You can use Perl 5 as an improved shell, but you lose out on a lot of power of Perl.
Code doesn't evolve. Code either gets designed or code accretes. You can tell when code doesn't have a design ethos because it's all over the place. Even a simple system administration program of more than a couple of dozen lines can be more maintainable when it has sensible variable names and, yes, distinct functions.
I've seen monolithic CGI programs (it's always CGI programs, isn't it?) which use complicated nested conditionals to twist and turn and gyrate to display multiple distinct views.
I've seen the most awkward code written by people who couldn't make enough sense of what they wrote to distill a problem down into less than a few hundred lines of code.
(Some of the strangest code I've ever seen came from the keyboard of a
person who goes to great lengths to pass code to
methods for delayed execution because, and I'm paraphrasing pretty closely
here, "Why should I have to put different classes in different files?" I'm all
for self expression, but the result is an undebuggable mess that doesn't look
like any Perl code I've ever seen anywhere else.)
I know it's a lot to ask of novice programmers, but when you find yourself wrestling with code and feeling like you're having to do things the hard way, step back for a moment. You're probably not solving a problem no one has ever solved before. You're probably solving a problem many of us have solved a hundred times before. There's probably an elegant way of getting from there to here.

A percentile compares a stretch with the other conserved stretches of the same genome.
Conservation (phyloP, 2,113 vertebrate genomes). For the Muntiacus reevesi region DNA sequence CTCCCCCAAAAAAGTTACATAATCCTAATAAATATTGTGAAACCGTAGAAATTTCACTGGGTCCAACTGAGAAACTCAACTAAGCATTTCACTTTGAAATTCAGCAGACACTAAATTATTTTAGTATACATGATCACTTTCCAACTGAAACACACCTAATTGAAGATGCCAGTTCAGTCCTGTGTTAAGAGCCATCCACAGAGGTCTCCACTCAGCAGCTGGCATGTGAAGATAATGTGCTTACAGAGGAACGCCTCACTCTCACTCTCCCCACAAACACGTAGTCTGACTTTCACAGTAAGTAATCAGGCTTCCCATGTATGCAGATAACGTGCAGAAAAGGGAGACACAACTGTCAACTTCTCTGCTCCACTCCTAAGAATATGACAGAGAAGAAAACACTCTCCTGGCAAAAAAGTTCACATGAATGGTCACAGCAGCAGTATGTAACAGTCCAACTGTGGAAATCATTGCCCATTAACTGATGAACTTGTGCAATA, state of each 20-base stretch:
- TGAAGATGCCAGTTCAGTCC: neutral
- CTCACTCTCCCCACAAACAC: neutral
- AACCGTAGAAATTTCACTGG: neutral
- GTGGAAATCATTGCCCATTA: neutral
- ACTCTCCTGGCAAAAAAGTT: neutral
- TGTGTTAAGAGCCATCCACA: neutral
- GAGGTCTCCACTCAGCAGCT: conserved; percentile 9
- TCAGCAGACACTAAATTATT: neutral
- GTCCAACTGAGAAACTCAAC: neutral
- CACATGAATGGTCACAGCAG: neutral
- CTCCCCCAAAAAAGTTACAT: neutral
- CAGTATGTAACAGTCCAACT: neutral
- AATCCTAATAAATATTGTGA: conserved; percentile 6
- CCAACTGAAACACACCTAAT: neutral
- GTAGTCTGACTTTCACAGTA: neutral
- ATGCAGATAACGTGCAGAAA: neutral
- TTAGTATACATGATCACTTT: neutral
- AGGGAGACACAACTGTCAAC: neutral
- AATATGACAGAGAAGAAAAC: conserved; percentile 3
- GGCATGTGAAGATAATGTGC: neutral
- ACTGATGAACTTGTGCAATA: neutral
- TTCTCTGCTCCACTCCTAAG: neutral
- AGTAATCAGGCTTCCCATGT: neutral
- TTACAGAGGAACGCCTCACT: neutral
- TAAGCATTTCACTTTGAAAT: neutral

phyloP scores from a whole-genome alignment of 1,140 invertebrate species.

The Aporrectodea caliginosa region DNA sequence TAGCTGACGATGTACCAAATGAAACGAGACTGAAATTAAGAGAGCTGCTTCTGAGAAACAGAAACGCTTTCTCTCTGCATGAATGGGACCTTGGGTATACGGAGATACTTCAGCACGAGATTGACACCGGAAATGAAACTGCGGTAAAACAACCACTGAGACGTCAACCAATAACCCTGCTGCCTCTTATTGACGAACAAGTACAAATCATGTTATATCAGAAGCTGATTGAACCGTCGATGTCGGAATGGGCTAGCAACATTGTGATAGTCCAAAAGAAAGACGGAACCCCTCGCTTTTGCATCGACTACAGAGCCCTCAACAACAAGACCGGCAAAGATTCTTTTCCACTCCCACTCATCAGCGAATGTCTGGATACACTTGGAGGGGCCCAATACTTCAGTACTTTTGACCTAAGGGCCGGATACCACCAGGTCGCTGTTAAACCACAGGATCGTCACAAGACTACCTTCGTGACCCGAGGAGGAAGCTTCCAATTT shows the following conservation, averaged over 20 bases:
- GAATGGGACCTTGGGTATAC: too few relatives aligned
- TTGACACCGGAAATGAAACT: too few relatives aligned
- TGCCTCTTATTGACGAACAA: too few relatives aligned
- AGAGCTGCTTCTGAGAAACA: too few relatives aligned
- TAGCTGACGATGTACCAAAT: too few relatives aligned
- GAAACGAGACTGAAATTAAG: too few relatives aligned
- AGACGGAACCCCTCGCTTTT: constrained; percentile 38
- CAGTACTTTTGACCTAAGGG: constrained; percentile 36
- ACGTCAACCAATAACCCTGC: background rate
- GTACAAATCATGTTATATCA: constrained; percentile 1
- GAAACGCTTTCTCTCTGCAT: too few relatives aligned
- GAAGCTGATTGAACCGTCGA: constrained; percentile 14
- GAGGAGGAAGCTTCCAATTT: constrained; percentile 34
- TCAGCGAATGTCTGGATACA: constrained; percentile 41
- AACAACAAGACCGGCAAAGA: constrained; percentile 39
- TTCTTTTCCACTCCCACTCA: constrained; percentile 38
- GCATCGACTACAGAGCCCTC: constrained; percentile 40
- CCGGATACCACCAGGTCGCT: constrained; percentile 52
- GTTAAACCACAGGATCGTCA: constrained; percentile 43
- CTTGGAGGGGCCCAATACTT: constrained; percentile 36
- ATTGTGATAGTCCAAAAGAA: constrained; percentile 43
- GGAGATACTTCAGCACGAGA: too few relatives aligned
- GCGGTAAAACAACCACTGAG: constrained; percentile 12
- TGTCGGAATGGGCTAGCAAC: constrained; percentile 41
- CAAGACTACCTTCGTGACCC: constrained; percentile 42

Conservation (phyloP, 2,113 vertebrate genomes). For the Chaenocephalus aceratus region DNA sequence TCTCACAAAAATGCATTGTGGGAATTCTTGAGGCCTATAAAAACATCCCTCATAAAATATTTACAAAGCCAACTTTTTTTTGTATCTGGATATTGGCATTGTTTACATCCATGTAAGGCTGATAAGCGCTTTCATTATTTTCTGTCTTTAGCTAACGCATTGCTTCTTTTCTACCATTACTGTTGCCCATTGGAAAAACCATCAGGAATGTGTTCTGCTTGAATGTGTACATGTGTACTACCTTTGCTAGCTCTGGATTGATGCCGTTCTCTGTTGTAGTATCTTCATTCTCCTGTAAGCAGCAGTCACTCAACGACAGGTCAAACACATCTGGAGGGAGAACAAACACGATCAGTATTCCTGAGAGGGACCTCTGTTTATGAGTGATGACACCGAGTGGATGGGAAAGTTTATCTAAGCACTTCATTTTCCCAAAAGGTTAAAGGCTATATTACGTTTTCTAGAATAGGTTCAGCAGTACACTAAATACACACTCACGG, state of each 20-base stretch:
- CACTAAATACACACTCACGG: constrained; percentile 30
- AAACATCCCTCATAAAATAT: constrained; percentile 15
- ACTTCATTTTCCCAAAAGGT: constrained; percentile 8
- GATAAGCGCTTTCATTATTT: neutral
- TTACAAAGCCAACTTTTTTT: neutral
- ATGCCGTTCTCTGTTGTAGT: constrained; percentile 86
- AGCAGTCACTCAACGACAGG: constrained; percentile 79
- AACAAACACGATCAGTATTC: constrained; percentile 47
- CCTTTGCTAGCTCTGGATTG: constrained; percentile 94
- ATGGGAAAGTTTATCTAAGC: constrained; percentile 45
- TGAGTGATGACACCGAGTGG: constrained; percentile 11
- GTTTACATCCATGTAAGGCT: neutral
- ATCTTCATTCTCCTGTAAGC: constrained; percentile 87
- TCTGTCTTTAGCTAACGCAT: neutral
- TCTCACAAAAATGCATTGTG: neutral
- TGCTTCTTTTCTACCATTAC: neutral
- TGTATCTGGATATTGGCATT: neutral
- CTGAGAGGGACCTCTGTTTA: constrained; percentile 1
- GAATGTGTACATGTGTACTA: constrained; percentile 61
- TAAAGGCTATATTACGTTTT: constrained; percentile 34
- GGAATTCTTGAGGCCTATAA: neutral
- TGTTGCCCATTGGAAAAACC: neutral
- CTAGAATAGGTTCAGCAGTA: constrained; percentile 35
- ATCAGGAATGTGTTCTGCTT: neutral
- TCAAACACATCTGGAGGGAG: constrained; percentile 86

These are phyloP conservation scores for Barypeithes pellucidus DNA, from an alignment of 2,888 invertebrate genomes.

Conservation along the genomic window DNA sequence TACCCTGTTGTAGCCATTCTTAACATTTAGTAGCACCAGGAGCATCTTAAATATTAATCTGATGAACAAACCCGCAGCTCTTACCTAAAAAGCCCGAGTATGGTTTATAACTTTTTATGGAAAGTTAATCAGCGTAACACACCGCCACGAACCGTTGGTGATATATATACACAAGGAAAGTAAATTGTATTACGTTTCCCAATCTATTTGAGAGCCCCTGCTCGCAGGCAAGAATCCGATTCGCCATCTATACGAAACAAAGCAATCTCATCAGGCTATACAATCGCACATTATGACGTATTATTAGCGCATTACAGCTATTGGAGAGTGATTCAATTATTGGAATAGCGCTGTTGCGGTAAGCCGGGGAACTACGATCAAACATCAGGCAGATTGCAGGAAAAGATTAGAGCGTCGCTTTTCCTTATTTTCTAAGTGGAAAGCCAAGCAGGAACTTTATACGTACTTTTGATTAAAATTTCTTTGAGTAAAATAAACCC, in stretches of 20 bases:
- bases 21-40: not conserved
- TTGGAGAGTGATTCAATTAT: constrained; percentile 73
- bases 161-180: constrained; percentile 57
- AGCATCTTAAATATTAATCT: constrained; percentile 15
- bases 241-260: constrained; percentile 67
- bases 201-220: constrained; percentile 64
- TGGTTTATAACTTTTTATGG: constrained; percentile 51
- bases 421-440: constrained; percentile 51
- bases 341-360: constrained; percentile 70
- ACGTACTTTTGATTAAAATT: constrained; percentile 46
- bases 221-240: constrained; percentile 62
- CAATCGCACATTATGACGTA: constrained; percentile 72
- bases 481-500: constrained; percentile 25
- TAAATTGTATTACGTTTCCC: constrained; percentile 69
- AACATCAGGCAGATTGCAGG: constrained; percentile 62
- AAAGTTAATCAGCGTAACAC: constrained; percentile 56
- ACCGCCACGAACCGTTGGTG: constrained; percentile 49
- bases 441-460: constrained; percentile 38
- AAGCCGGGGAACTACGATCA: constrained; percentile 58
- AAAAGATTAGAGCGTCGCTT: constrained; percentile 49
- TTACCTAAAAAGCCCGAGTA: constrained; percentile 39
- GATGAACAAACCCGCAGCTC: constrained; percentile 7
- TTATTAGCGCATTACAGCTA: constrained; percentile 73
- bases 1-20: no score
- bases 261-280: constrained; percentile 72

If you're making a mess, stop. Take a deep breath. Then solve a small piece of the problem in an elegant way. Make sure you understand it. Then solve another small piece. Make both pieces work together elegantly. Make sure you understand that. Repeat until you've solved the problem.
I know elegance is a subjective measurement, but I can tell you about its absence. Inelegance is often the result of mockingbird copy and regurgitate programming, where you're scrabbling around with something that'll probably work if you can put the symbols in the right order. Also, it's midnight and you're wearing a blindfold and you're underwater in a cave.
Then again, a
map statement looks inscrutable to someone who
doesn't know that it's a little bit like a loop that you don't have to write
yourself and an object looks inscrutable to someone who doesn't know that it's
a way to draw fences around information and behavior and an aggregate data
structure looks inscrutable to someone who doesn't yet understand that names
exist solely for the humans and that doing a thing once isn't nearly as nice as
doing it innumerable times to things that don't have names.
... but the principle remains. You might not be able to say why certain code is messy and you might not currently have the skills to clean up the mess completely, but if you can cultivate the ability to discern elegance in code, you can at least know which example code to avoid.